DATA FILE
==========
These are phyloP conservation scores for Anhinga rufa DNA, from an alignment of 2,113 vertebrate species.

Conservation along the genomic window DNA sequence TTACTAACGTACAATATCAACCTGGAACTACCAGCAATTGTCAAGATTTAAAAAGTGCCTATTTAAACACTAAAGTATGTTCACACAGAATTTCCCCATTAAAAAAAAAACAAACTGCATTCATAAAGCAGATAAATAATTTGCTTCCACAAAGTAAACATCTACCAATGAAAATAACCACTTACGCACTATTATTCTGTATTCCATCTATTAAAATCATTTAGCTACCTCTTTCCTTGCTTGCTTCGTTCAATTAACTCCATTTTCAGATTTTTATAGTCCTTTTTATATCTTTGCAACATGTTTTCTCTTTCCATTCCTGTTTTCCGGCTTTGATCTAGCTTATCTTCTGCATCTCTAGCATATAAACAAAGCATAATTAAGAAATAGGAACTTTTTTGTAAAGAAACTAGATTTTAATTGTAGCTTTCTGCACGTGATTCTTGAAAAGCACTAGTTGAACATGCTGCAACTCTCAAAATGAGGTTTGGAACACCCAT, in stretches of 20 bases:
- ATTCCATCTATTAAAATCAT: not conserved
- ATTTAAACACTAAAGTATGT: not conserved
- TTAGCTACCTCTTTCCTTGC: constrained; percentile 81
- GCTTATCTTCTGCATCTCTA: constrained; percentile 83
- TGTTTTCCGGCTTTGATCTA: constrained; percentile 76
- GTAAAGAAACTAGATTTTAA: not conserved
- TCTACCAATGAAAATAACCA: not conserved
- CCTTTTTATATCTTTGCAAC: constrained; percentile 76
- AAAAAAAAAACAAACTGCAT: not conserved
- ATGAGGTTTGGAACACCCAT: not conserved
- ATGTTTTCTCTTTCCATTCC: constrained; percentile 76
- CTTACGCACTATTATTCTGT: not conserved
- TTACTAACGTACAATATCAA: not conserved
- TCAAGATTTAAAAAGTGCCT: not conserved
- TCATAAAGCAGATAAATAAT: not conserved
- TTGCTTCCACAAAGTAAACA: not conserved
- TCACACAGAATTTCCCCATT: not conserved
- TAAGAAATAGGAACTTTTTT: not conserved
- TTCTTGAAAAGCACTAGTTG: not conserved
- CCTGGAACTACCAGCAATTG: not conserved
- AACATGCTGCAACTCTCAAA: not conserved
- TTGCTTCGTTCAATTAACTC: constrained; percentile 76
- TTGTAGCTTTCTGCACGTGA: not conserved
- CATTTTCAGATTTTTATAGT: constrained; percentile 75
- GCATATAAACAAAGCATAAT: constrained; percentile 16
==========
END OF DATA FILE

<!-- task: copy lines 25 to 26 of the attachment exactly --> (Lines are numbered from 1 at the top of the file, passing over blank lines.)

- TTGTAGCTTTCTGCACGTGA: not conserved
- CATTTTCAGATTTTTATAGT: constrained; percentile 75